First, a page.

Nurseries grapple with less funding for a free government childcare scheme
The Pre-School Learning Alliance says a quarter of councils in England are set to see falls in government funding when the free 30 hours childcare scheme starts in 2017.
The Alliance is warning that, if the government does not increase funding to reflect inflationary pressures – and the impact of the rising national living wage – childcare costs could rise over this period.
This has been seen over recent years, where childcare costs have risen by, on average, 4.6% annually as funding rates have stagnated.
The Alliance also said that new rates will then be frozen until 2020, even though the cost of providing places is set to rise. Ministers say funding was being allocated “more fairly” across England.
Currently, all three and four-year-olds and some two-year-olds in England receive 15 hours a week free childcare, funded by the state through local councils.
Ministers plan to double that to 30 hours under a Conservative election pledge.
But providers have warned the move could force them out of business unless the fees councils pay for the care they fund matches what they say is the actual cost of providing it.
They say alternatively they will simply have to increase the rates they charge for “extra” hours of childcare significantly to balance the books.
Chief executive of the Pre-School Learning Alliance Neil Leitch said: “The government has tried to sell next year’s funding changes as a solution to all the concerns about the 30 hours offer, but this simply isn’t true.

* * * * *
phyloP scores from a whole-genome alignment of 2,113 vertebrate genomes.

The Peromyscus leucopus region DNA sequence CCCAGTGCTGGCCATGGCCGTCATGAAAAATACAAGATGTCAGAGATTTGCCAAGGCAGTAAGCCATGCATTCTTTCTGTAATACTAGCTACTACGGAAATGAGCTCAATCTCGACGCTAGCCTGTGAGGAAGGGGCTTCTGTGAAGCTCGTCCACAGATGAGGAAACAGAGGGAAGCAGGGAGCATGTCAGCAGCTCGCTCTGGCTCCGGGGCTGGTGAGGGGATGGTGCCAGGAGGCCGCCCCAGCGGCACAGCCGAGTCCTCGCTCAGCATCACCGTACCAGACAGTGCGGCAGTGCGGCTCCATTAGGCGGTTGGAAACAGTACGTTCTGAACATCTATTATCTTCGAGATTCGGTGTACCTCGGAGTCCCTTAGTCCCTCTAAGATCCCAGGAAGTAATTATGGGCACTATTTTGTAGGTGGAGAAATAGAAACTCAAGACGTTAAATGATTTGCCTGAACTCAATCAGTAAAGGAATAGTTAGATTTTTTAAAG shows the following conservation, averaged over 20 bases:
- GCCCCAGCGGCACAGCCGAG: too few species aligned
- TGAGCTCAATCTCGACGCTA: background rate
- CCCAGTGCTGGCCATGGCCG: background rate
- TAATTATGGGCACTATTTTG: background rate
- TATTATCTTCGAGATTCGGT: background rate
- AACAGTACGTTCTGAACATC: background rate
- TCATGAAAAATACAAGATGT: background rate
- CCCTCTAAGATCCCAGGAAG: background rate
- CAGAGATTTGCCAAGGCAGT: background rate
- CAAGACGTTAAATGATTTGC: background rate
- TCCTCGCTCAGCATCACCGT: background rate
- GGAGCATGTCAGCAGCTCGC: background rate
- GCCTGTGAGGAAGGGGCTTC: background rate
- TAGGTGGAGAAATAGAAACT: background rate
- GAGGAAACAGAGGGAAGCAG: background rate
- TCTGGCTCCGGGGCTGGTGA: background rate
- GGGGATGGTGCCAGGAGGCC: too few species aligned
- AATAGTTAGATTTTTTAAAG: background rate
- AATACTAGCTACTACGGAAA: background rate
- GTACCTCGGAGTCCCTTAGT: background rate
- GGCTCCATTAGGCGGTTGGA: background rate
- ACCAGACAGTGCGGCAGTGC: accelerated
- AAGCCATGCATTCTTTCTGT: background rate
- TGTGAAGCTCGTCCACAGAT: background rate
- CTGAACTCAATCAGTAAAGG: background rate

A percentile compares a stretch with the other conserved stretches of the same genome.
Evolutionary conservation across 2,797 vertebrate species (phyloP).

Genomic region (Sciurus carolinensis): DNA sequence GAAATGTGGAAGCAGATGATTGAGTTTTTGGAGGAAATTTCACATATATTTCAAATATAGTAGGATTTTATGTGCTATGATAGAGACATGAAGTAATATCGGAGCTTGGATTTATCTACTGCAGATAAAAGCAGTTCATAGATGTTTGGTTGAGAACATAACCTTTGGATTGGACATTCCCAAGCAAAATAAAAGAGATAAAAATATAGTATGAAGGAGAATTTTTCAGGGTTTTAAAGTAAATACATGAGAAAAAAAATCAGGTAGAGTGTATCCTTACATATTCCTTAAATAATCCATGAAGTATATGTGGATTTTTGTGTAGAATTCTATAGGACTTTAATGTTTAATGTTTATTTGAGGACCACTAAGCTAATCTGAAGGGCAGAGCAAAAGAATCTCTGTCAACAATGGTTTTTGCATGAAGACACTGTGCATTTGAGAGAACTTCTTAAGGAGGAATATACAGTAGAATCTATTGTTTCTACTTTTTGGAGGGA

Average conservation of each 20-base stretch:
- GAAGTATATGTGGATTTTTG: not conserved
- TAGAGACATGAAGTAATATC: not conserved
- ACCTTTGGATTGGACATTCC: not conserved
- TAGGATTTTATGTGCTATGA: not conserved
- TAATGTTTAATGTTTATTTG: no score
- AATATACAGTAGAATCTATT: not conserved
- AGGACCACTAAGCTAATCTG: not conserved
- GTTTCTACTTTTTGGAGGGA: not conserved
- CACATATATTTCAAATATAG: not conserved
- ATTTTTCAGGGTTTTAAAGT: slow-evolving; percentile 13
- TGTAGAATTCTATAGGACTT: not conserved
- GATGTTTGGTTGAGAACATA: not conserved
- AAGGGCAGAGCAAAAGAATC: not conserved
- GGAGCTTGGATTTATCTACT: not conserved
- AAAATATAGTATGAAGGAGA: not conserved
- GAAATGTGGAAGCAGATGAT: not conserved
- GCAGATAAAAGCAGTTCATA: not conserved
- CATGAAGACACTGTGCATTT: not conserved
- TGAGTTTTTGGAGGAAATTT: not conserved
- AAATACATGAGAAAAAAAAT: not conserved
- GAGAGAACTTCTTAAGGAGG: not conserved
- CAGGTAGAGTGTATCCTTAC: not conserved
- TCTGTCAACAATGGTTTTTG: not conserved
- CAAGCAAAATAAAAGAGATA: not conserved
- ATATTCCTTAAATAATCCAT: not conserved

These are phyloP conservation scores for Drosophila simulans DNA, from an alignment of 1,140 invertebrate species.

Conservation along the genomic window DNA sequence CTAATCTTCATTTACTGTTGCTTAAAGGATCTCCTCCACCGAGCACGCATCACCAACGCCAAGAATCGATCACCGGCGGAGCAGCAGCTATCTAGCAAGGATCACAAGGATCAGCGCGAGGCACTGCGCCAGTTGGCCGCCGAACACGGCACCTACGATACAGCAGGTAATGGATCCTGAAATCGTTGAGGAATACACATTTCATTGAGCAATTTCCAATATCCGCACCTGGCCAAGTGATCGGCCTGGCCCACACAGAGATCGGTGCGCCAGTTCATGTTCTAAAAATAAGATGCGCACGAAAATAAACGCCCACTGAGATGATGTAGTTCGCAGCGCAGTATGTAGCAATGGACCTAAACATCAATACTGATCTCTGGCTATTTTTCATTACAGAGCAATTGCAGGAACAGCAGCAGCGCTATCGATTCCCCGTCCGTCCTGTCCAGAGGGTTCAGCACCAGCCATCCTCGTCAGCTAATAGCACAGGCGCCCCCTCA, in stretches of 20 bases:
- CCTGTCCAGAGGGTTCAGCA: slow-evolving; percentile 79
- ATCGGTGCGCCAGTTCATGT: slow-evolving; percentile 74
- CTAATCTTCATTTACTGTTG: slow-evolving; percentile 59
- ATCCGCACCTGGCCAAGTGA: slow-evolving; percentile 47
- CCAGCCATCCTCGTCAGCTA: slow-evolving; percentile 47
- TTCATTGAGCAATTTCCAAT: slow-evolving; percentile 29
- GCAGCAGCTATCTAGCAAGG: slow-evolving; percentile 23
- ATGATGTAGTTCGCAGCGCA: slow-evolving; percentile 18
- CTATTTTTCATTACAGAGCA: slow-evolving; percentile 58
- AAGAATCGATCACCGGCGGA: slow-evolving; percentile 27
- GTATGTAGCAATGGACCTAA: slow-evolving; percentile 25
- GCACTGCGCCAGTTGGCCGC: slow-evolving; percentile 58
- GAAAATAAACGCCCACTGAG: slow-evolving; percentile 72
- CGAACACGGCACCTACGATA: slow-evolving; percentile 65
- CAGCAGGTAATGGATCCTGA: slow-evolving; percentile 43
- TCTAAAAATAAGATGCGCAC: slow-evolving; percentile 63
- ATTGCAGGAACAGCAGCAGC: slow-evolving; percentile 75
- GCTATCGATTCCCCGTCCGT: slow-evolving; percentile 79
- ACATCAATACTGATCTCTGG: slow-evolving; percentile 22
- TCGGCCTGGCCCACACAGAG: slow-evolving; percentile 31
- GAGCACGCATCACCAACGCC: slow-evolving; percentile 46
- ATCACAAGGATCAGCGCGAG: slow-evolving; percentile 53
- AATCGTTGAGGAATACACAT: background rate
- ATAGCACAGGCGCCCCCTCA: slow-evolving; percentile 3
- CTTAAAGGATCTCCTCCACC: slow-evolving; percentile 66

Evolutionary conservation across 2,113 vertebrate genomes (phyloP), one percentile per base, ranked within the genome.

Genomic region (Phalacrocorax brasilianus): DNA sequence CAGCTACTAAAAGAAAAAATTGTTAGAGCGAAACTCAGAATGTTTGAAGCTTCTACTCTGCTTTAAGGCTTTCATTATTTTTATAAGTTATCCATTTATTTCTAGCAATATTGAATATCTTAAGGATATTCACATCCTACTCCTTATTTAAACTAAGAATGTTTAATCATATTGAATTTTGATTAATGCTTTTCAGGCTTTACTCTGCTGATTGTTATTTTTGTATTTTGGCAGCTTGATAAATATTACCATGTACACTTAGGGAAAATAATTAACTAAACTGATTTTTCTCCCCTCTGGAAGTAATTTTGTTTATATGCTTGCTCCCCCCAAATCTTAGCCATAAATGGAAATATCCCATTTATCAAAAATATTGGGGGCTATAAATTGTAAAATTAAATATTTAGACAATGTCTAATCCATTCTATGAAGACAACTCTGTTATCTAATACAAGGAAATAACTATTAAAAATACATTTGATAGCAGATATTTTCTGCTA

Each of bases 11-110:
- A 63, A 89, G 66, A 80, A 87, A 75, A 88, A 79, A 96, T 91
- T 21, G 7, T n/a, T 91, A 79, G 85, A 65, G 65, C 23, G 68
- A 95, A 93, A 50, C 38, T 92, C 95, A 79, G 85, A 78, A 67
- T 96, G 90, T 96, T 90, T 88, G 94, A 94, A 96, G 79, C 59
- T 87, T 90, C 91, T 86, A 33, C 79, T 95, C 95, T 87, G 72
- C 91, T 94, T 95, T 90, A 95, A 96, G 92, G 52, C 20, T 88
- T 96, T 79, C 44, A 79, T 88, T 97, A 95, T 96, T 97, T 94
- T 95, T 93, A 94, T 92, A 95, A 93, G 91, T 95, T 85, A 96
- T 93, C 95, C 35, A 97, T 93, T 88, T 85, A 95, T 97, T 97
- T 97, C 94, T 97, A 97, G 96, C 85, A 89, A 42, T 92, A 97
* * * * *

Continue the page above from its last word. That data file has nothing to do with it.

“With a quarter of all local councils seeing a fall in funding next year, childcare costs in those areas are likely to sky-rocket as childcare providers face a choice between either raising fees or going out of business.”
The alliance was quoting figures published by the Department For Education in its consultation on funding, which states 38 out of 150 local authorities face a fall in rates.
Mr Leitch said: “Of course, even in areas where funding rates are increasing, providers are still facing a fight for survival, as often funding simply doesn’t meet the rising cost of delivering places.”
Details obtained from a Freedom of Information request revealed that nearly 75% of councils had been given funding levels over the past five years that had failed to keep pace with inflation.
One nursery manager in Harrogate, Bruce Warnes, said if the proposed rates were implemented, his nursery would be faced with a very stark choice because “we cannot provide places for the government at a loss or subsidise the funded places from our own pockets, or by inflating the fees for non-funded children to an absurdly unaffordable level”.
“This is simply not sustainable and will inevitably lead to the closure of our provision,” he said, “thus leaving a massive under-provision of three- and four-year old places in the Harrogate district and meaning that North Yorkshire County Council will fail to meet its statutory duties.”
The Department for Education said it was investing a record £6bn a year in childcare by the end of the current parliament.
A spokesman added: “As a result of our proposed changes – including allocating funding more fairly across the country and a requirement for local authorities to pass on 95% of funding to the frontline – the vast majority of providers can expect to see their funding increase.”